Over the coming days 15 and 18 August we, as a Diocese, celebrate two important anniversaries of St Carthage’s Cathedral in Lismore – its Consecration (1919) and Dedication (1907) respectively. Why is this important? The word Cathedral comes from a Latin word “cathedra” meaning “seat” or “chair”. It is the seat/chair of the bishop who is leader of a group of churches (parishes) in a Diocese. The bishop’s seat is both a metaphor for the cathedral as the bishop’s “seat of power” and his actual chair, in the inside the cathedral. Originally a cathedral was called a “cathedral church,” with cathedral as an adjective, but it is now a noun.
St Carthage’s Cathedral is named after the Cathedral in Lismore, County Waterford, Dublin, Ireland and is Lismore’s most notable building. It was designed in the Gothic Revival style of the nineteenth century, a church style which remained popular well into the twentieth century. The architect was Herbert Wardell, son of William Wilkinson Wardell (1823-1899) and he was commissioned as the architect of many secular and ecclesiastical buildings including St Mary’s Cathedral, Hobart, St Patrick’s Cathedral, Melbourne, and the rebuilt St Mary’s Cathedral, Sydney.
In March 1892 Bishop Doyle commissioned architects, Wardell and Denning. The foundation stone was laid in October 1892 by Cardinal Moran, Archbishop of Sydney. Despite a financial crisis in 1904 and a fire in 1905, the first brick was laid on 31 May 1905 by Bishop Doyle. The dedication of St Carthage’s Cathedral by Cardinal Moran happened on 18 August 1907. On 10 June 1911, the Tower was completed and the Bells consecrated, with the official blessing and opening the following day. The total cost was forty thousand pounds.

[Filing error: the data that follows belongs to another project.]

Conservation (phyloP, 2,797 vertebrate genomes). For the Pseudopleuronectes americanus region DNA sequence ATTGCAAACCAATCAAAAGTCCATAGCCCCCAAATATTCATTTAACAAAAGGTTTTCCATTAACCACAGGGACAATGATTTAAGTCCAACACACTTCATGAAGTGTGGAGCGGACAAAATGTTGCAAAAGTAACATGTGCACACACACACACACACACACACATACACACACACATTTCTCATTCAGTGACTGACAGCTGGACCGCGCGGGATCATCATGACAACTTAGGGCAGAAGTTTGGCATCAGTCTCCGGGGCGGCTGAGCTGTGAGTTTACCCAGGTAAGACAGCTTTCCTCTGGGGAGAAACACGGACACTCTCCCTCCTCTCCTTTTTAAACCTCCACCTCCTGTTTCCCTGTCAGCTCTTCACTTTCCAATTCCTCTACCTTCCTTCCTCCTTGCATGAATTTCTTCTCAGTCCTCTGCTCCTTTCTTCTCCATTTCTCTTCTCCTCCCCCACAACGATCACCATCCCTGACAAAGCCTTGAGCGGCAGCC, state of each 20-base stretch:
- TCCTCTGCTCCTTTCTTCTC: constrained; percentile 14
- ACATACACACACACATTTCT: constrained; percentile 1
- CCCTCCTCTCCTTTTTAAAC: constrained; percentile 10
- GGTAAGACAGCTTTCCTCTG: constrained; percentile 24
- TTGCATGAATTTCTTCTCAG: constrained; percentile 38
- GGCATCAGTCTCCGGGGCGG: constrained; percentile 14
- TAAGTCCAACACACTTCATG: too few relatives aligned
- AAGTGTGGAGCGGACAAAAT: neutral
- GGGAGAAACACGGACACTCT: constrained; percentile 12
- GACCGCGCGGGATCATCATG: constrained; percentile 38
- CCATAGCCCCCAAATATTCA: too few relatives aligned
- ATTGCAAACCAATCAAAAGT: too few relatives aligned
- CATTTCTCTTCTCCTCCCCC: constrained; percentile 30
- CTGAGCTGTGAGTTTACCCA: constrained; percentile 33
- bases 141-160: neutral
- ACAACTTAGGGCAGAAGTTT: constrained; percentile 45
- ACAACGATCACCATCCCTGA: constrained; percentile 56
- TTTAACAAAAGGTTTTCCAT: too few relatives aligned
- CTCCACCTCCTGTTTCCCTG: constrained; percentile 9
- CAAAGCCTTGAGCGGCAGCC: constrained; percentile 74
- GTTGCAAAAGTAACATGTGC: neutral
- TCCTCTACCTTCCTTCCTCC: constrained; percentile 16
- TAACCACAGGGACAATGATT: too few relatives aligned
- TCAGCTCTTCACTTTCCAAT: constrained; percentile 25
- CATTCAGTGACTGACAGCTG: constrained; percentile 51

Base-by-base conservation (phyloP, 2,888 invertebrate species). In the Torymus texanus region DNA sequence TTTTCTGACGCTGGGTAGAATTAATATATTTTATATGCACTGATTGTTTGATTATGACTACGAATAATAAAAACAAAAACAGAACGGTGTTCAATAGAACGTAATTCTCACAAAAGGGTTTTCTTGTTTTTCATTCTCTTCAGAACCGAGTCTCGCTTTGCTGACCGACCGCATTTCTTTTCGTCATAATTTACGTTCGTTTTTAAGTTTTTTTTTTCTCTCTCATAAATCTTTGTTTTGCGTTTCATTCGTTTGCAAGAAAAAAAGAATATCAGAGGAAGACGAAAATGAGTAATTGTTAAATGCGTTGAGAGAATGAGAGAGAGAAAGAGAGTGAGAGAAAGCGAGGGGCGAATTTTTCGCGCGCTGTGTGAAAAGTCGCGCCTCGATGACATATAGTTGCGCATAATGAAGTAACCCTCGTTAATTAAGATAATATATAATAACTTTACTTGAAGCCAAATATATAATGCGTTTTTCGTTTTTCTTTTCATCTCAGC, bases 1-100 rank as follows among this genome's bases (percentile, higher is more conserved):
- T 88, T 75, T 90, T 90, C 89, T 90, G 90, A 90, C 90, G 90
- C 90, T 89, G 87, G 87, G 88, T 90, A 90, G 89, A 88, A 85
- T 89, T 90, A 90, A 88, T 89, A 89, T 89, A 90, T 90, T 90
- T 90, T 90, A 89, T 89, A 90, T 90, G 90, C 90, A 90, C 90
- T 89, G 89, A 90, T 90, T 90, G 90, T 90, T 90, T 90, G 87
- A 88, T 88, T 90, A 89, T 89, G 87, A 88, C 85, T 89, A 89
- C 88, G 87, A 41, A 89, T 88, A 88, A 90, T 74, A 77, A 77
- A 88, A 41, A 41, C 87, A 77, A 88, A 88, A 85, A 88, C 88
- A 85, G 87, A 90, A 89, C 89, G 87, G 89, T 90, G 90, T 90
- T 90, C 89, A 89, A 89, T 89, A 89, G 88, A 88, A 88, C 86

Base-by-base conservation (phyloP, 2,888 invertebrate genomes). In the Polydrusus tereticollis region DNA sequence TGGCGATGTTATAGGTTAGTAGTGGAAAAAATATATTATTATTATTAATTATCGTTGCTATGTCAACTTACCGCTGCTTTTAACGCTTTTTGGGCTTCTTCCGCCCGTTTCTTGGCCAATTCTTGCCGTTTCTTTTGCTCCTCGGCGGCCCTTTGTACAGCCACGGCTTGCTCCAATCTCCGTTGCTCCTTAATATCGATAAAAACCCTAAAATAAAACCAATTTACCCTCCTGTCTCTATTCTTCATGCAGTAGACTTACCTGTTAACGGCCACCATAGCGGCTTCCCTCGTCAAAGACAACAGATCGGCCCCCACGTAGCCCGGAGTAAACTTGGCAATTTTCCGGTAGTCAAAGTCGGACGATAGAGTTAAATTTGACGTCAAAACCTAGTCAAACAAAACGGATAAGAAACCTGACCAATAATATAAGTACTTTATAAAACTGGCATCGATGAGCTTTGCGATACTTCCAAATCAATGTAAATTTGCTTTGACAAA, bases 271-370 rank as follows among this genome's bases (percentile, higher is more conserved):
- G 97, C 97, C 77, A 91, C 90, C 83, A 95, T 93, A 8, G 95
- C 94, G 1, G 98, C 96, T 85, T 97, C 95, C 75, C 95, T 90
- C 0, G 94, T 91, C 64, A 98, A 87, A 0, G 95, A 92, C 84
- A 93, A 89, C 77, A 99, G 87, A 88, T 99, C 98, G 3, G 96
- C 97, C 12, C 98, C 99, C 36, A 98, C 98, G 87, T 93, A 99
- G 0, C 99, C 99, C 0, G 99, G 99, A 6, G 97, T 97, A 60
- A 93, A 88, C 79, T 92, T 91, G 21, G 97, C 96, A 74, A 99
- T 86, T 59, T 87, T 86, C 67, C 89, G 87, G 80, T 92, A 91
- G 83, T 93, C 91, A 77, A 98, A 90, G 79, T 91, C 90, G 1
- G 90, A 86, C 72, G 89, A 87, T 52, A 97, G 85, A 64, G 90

On 20 June 1937, the mosaic shrine in honour of St Patrick was dedicated by Bishop Carroll. In 1977 modifications began under Bishop John Satterthwaite to better accommodate renewed liturgical reforms following the Second Vatican Council.
In 2007 the Cathedral was seriously damaged by hail. In the subsequent restoration, it was hoped to also construct the spire initially designed by Wardell. However, the completion of the stone steeple was ruled out due to cost.
In late 2003 Bishop Geoffrey Jarrett commissioned Australian architectural historian Brian Andrews to survey the Cathedral interior and develop a renovation plan, respecting the integrity of the Wardell building, in continuity with the vision and achievement of Bishop Doyle, and to provide more permanently for the celebration of the renewed liturgy. The Andrews report formed the basis for the work completed in December 2015.
Along with St Francis Xavier’s Cathedral, Adelaide and Sacred Heart Cathedral, Bendigo, by virtue of the quality of its design, composition and intactness, St Carthage’s Cathedral is held to be one of the six finest Catholic Cathedrals in Australia.
It is interesting to note that the Lismore Diocese, was originally known as the Diocese of Grafton established in 1887 after being ‘cut off’ from the Armidale Diocese. The Cathedral Church was in Grafton. After a brief stay in Grafton, the new bishop, Jeremiah Doyle, was convinced that the centre of his See (Diocese) would best be in Lismore because of its position and larger Catholic population. While the foundation stone of the new Cathedral in Lismore was laid in 1892, the financial recession of the time delayed its construction for 12 years. It was finally dedicated in 1907.